Inheretance Question for a conculture

Discussions about constructed worlds, cultures and any topics related to constructed societies.
Post Reply
User avatar
LinguistCat
sinic
sinic
Posts: 268
Joined: 06 May 2017 07:48

Inheretance Question for a conculture

Post by LinguistCat »

I'm not sure how to phrase my actual question but I'm thinking of working with a conculture where most individuals are hermaphroditic but there are cultural limits about who can mate with whom. Some of these limits are based on physical attributes but which do not actually limit the ability to produce offspring by a couple. Lets say the physical trait is even on a spectrum, with culturally defined limits on who goes into which box. (While I'm not using this trait, lets go with trunk length on an elephant species.)

If there are two subsets and you just have to marry someone in the other set, it would be easy to have some kind of inheritance pattern such as Long Trunk Child (LTC) inherits from Long Trunk Parent (LTP) and Short Trunk Child (STC) from Short Trunk Parent (STP), or vice versus.

But if there are more than 2 (say short, mid and long), and you do not get only the two options that are inputs, then things become more complicated. Does anyone have some ideas about how this could work? Where some of the children are likely to be in the same groupings as one of their parents, and therefor would easily have reasons to inherit, but some also likely will not. I expect Eldin will weigh in at some point and I look forward to his input should he do so.
User avatar
Titus Flavius
sinic
sinic
Posts: 246
Joined: 13 Apr 2021 14:53
Location: Sol III

Re: Inheretance Question for a conculture

Post by Titus Flavius »

ω - near-close near-back unrounded vowel.
XIPA
:pol: :mrgreen:
:eng: [:)]
:esp: [:S]
:lat: [:'(]
Salmoneus
MVP
MVP
Posts: 2537
Joined: 19 Sep 2011 19:37

Re: Inheretance Question for a conculture

Post by Salmoneus »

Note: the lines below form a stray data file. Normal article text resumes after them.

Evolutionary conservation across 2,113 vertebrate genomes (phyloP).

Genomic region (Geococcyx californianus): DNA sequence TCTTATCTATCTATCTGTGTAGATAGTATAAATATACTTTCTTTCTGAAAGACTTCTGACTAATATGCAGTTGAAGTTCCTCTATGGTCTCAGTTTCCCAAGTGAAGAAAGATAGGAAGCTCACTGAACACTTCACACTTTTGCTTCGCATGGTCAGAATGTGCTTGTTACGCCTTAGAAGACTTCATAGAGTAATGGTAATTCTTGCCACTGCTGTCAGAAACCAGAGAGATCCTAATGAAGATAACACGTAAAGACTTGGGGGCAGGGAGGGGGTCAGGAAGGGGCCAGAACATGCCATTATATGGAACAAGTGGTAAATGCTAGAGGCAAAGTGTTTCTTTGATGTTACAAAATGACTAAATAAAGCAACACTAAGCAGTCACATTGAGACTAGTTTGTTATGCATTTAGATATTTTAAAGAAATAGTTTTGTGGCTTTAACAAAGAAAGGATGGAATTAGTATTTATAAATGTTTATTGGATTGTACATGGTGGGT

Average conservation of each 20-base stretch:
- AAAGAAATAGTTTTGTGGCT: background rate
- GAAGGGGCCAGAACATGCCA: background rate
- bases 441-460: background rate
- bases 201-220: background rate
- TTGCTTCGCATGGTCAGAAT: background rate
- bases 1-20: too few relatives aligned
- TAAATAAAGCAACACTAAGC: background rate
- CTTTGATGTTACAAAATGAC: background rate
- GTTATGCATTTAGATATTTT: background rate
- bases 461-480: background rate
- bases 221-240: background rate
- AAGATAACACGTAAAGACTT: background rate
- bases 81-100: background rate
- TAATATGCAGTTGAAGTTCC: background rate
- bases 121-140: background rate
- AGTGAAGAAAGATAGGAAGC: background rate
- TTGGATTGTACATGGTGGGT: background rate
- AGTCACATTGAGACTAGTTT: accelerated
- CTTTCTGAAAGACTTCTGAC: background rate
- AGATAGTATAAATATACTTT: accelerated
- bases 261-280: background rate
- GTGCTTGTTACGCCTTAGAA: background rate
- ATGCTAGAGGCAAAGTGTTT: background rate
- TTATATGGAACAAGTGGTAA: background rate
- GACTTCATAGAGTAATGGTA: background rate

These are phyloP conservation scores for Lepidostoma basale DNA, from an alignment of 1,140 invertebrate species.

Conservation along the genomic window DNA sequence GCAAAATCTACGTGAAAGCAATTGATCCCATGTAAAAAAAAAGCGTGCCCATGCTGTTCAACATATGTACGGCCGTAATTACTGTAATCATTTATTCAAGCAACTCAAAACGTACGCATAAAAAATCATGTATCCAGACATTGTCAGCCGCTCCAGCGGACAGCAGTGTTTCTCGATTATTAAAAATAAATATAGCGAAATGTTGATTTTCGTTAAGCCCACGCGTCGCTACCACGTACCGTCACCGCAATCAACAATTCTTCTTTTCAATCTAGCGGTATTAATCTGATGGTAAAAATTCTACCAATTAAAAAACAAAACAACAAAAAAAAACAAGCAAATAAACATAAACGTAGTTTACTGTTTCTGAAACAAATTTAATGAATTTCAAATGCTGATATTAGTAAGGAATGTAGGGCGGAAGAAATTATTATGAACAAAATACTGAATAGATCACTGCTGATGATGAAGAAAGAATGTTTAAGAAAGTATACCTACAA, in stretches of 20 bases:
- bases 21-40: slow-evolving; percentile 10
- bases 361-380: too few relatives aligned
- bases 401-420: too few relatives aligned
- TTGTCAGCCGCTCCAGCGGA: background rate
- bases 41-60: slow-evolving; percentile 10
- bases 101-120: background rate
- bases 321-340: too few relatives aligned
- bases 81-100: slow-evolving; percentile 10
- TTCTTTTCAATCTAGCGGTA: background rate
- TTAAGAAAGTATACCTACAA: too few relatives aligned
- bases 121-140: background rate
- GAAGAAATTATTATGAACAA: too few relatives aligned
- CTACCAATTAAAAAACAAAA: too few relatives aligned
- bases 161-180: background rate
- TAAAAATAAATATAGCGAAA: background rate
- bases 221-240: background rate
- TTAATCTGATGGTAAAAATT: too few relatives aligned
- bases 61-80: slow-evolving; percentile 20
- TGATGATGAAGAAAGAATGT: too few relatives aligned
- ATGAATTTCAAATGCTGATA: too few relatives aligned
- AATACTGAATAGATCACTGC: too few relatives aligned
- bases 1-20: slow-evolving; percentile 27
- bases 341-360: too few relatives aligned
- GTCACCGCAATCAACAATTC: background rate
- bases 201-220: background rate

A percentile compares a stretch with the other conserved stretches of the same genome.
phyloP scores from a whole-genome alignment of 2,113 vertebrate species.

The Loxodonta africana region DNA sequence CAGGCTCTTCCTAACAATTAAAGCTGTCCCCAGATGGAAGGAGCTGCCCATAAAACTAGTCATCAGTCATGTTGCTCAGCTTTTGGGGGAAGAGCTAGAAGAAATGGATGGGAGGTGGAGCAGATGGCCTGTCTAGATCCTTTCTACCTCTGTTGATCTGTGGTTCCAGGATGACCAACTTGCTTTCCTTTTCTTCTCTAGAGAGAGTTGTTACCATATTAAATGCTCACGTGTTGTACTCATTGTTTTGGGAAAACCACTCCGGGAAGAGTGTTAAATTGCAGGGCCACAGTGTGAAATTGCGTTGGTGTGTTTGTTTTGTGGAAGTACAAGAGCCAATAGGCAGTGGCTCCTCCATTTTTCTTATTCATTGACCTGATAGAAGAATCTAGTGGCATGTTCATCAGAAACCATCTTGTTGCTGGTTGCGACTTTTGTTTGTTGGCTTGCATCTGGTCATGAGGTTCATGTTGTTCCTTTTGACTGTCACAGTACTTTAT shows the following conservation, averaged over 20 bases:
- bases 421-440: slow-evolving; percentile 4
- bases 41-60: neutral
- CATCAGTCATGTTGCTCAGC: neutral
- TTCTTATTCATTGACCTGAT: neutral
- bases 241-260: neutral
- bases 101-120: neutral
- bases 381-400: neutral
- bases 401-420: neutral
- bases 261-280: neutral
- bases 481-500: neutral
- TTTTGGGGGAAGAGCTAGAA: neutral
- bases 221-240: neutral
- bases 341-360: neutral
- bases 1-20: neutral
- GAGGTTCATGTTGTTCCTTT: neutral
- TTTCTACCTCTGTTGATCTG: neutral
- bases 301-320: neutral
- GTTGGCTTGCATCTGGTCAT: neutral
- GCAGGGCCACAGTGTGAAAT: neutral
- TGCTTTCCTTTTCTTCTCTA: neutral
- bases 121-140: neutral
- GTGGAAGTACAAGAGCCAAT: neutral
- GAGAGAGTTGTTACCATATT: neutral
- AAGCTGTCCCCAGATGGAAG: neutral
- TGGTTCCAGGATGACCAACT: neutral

I'm not sure why you assume inheritance would by default be same-sex. On earth, although same-sex-inheritance systems do exist*, they're by far the minority.
[as distinct from sex-based inheritance per se. In male-preference primogeniture, for example, males inherit from males... but males also inherit from females when females have anything to inherit. The key characteristic in this system is sex per se, and not sex relative to the person they're inheriting from]




*The classic example (which I believe occurs quite a bit in West Africa?) is where women inherit land and houses from their mothers, but men inherit tools and boats from their fathers.
User avatar
LinguistCat
sinic
sinic
Posts: 268
Joined: 06 May 2017 07:48

Re: Inheretance Question for a conculture

Post by LinguistCat »

Salmoneus wrote: 13 Jan 2022 01:00 I'm not sure why you assume inheritance would by default be same-sex.
I didn't, but with the example I used I understand why you thought I did. I mentioned "... some kind of inheritance pattern such as Long Trunk Child (LTC) inherits from Long Trunk Parent (LTP) and Short Trunk Child (STC) from Short Trunk Parent (STP), or vice versus." Meaning that I was looking at same-grouping inheritance, and alternate-grouping inheritance in a two group system. I also didn't mean to exclude only inheriting from one type of parent, or only one type of child typically inheriting the majority of whatever is passed down. But those systems are less interesting to me.

And that still breaks down if you have multiple groups that one could be in that neither parent is from.

Titus, thank you for the link. I knew Eldin probably wrote something up on here before and I'll refresh my memory later.
Salmoneus
MVP
MVP
Posts: 2537
Joined: 19 Sep 2011 19:37

Re: Inheretance Question for a conculture

Post by Salmoneus »

LinguistCat wrote: 13 Jan 2022 12:54 And that still breaks down if you have multiple groups that one could be in that neither parent is from.
But what I'm getting at is: why? You've said it "breaks down", and "becomes more complicated", but I don't see why, and hence I don't understand what problem you're asking for a solution to.

Here on Earth, many human cultures have more than two genders (including increasingly our own), and therefore situations arise in which a child is of a gender different from either of their parents. Many human cultures also have same-gender marriages, so that, again, even in a two-gender culture there are situations in which a child is of a different gender from either of their parents. But I'm not aware of this causing any problems for the system of inheritance: if two gay men have a daughter, or a man and a woman have a non-binary child, there can of course be difficulties to navigate (arising from our culture currently being in flux in this regard), but I've never heard of the problem of inheritance law being one of them. [at least, in terms of the daughter not being a boy; there may complications with inheritance laws regarding one parent not being a biological parent, or the parents not being legally married, depending on local laws]

So given that we manage it here on Earth, why does it 'break down' on your planet?
User avatar
LinguistCat
sinic
sinic
Posts: 268
Joined: 06 May 2017 07:48

Re: Inheretance Question for a conculture